Boulevard of the Allies and Zulema Street Workshop
Welcome to the online workshop for this important site in Central and South Oakland! The Oakland Plan team developed materials based on public input received during the planning process, including some initial ideas for what redevelopment could achieve. These are not proposals, but ideas to spark discussion.
How do I participate?
The content below has been organized to create a self-guided workshop. Here's our recommendation about how to work through the materials and add your voice to the discussion:
- Start by using the virtual tour to familiarize yourself with the site.
- Review the presentation from the Zoom workshop. You can review the slides yourself or watch the video from the Zoom event to hear from the project team.
- Answer the quick poll questions. We need your feedback to better understand the potential for the site.
- Review the redevelopment scenarios in more detail.
- Review what attendees of the Zoom workshops thought about the scenarios and tell us what you think. We have some specific questions, but also some comment boxes that allow for more freeform input.
Thank you for your time and input!
The results of the two virtual workshops will help inform proposals for these sites, but may also lead to changes to land use regulations in the Zoning Code necessary to achieve community desired outcomes.
Step 1: Virtual Tour
Step 2: Presentation
Watch a presentation from the Zoom workshop that took place on May 15th or review the slides.
Step 3: Quick Polls
What type of public space would you use the most at Zulema Park after redevelopment?
What do you think is most important to make this a more beautiful part of the neighborhood and a landmark?
What would be most likely to bring you to the park this summer?
What is your top priority for community benefits in redevelopment?
Step 4: Review Scenario Details
Click each hot spot to learn more about existing conditions on the site we're examining. Review the virtual site tour above for images of each building or area.
Scenario A. Site Redevelopment & Public Realm Changes
Click on each hot spot to read more about what's being considered in Scenario A. Colorful bubbles are site redevelopment changes, black bubbles are public realm changes.
Image Gallery for Scenario A
Scenario B. Site Redevelopment & Public Realm Changes
Click each hot spot to read more about what's being considered in Scenario B. Colorful bubbles are site redevelopment changes, black bubbles are public realm changes.
Image Gallery for Scenario B
Step 5: Tell Us What You Think!
You can share your thoughts by using the discussion topics in the tabs below.
Topic: Site Development
Topic: Site Redevelopment
Topic: Public Realm
Topic: Public Realm
Comments from Virtual Open House (5/26/21) - Boulevard
History of the UPMC / Isaly's Building at 3380 Boulevard of the Allies
Andrea Boykowycz represents the Oakland Planning and Development Corporation (OPDC) on the Oakland Plan Steering Committee and was born, raised, and is a current resident of Oakland. She wrote the following description of the Isaly's Building in response to questions from fellow Steering Committee members. It is shared to provide some history for this important building.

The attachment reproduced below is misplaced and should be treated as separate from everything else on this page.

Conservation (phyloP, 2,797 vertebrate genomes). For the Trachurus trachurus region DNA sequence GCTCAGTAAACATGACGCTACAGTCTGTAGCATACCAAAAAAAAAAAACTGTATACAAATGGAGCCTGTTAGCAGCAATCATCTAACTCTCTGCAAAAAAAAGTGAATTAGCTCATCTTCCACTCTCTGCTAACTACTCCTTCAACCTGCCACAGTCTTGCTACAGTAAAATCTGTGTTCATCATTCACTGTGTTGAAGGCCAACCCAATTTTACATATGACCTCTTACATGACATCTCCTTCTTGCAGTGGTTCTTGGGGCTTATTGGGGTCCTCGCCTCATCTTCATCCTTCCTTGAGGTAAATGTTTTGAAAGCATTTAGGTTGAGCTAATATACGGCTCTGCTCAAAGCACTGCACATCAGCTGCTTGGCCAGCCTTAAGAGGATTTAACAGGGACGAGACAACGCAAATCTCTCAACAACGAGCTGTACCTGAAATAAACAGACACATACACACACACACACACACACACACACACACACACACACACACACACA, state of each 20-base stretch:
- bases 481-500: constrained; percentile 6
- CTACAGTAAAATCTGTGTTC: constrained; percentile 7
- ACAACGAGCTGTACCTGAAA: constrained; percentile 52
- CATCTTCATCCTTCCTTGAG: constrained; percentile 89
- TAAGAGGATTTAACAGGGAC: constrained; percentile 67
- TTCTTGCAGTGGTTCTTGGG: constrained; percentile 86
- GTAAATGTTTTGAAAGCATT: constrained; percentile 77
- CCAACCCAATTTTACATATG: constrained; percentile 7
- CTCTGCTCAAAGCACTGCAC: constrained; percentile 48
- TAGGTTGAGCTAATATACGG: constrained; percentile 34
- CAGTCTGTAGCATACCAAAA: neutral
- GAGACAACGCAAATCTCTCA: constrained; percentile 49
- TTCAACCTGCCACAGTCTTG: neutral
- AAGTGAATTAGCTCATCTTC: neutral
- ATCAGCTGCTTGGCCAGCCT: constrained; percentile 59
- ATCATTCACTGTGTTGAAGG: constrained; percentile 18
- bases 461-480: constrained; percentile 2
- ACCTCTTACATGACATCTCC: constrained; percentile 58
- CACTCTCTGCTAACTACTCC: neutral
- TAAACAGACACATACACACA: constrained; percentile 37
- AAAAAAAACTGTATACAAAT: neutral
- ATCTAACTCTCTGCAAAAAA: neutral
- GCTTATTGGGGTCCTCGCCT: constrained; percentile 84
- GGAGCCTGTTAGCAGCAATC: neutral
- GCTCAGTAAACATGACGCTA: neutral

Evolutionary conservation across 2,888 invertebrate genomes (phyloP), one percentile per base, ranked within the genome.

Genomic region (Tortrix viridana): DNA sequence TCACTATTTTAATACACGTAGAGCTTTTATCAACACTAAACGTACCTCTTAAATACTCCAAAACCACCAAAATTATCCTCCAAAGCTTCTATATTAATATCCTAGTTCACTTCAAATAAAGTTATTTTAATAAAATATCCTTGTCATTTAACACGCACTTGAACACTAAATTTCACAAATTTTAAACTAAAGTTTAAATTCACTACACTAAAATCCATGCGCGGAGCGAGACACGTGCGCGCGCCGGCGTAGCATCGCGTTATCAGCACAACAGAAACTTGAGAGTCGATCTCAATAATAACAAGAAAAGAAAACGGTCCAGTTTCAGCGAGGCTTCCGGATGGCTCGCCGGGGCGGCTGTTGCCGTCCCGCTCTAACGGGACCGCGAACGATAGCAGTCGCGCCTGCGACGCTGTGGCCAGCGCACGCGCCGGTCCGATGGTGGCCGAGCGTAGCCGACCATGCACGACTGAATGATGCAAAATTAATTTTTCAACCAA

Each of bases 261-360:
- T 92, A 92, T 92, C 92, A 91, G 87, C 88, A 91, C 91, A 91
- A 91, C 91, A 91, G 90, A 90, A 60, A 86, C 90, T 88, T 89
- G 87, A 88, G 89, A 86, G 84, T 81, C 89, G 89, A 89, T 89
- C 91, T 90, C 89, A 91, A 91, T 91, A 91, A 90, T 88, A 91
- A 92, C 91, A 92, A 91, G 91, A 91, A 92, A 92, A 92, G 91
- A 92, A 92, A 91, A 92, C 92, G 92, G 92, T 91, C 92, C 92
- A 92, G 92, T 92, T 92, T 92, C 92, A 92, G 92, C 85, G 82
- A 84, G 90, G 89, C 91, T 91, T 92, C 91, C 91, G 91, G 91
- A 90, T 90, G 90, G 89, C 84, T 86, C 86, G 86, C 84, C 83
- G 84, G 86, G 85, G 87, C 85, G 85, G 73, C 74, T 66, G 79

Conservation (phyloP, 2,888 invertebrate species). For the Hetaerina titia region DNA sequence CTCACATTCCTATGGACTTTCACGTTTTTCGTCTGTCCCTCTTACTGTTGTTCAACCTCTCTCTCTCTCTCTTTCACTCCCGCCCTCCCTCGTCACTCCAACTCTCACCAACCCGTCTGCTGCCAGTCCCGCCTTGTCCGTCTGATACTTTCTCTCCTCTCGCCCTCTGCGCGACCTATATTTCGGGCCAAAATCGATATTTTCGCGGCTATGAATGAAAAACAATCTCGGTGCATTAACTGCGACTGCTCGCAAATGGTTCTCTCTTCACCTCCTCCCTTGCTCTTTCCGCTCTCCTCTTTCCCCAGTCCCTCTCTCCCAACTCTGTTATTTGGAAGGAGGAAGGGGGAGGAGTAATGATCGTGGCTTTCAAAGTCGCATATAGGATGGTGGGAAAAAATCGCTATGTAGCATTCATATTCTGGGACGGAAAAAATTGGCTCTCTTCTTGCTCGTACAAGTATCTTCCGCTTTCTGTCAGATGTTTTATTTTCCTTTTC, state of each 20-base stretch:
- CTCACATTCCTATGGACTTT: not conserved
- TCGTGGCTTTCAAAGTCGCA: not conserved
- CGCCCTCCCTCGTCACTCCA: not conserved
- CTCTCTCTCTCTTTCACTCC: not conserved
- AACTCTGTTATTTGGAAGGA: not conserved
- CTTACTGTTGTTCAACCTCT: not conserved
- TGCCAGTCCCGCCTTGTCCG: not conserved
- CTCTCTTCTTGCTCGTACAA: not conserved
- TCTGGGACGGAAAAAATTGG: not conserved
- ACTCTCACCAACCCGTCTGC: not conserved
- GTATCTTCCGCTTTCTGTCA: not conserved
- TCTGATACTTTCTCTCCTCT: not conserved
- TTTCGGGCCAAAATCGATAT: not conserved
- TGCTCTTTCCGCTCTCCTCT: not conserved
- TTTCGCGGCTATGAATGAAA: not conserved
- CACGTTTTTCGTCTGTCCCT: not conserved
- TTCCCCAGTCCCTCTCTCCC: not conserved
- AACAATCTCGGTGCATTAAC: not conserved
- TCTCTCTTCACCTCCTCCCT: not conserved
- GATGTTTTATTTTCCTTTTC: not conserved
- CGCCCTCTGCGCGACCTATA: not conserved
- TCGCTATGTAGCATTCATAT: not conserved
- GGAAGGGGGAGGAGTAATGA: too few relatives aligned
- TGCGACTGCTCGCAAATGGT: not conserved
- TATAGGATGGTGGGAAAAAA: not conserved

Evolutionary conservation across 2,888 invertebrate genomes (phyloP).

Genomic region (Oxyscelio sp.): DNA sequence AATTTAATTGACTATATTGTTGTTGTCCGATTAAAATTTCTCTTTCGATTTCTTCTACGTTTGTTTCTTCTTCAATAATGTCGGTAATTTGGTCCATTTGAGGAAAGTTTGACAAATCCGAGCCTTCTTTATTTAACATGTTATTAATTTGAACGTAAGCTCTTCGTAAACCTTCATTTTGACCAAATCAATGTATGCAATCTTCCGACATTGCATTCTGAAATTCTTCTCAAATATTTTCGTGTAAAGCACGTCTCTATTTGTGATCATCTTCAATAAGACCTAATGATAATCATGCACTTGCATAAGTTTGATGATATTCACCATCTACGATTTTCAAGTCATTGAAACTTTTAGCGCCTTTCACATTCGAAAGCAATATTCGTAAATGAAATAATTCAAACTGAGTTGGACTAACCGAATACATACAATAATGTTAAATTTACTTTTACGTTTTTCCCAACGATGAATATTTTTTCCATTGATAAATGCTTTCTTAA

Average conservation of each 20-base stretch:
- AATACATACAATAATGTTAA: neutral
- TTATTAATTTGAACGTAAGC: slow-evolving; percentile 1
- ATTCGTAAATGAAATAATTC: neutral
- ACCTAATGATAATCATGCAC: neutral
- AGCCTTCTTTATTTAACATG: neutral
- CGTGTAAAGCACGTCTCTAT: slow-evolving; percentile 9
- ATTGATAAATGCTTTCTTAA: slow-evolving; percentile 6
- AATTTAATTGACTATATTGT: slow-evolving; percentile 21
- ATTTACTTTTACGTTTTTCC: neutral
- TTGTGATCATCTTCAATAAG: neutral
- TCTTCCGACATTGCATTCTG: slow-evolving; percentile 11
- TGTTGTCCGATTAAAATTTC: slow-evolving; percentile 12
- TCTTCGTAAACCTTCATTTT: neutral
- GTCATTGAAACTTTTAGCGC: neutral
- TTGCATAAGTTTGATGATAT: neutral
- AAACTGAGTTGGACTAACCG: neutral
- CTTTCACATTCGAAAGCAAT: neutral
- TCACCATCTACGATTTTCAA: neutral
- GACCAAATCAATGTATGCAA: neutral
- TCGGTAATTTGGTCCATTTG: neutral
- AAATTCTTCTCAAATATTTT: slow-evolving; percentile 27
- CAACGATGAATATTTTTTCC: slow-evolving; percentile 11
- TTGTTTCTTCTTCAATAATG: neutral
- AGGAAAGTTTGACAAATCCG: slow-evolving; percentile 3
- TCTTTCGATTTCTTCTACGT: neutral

In the grand Pittsburgh tradition of giving directions to strangers using landmarks that no longer exist, this is a real touchstone. All of Oakland knows this Art Deco building as “where Isaly’s used to be.” The building was built in 1929 and was both a manufacturing plant for Isaly’s dairy products and a retail ice cream store, and it was one of the first businesses to be built along the new Boulevard of the Allies. The electric substation that is now right next door at the corner of Bates and the Boulevard was built in the late 1960s; but for the 40 years before that, that parcel was a playground and parklet, with places to sit and enjoy one’s Isaly’s ice cream. Isaly’s began closing and consolidating its facilities starting in the 1960s; the Boulevard plant discontinued production in 1978 (though the ice cream shop remained an ice cream shop until 1984). The building was sold to Presbyterian hospital in 1984, and to Magee Women’s Hospital in 1988. It’s now home to a number of UPMC-affiliated doctors’ offices including Pittsburgh OB/GYN. The building isn’t landmarked, but no doubt Magee knows that Pittsburgh preservationists would be quick to file a nomination if they should ever threaten to demolish it. It’s surrounded by a lake of asphalt, one of the largest surface lots in Oakland. The ground it sits on is largely fill: when the Boulevard of the Allies was built in the early 1920s, the stream that flowed from Zulema under what was then the Wilmot Street bridge down to the Monongahela was culverted, and the hollow filled in. The Boulevard of the Allies itself is an interesting conundrum: a grand public project that was never fully realized, and has for a hundred years been a hodgepodge of stitched-together streets of various widths, layered zoning and strangely oriented property lines. In Oakland it’s really clear that the Boulevard is a bit of a Frankenstein monster, as very few properties on the Boulevard actually face it -- and though there are sidewalks on both sides for the entire length through Oakland, it’s one of the more pedestrian-hostile streets in the city. Even this old Isaly’s building is set so far back from the street, now surrounded by a moat of cars, that it’s hard to relate it to the streetscape.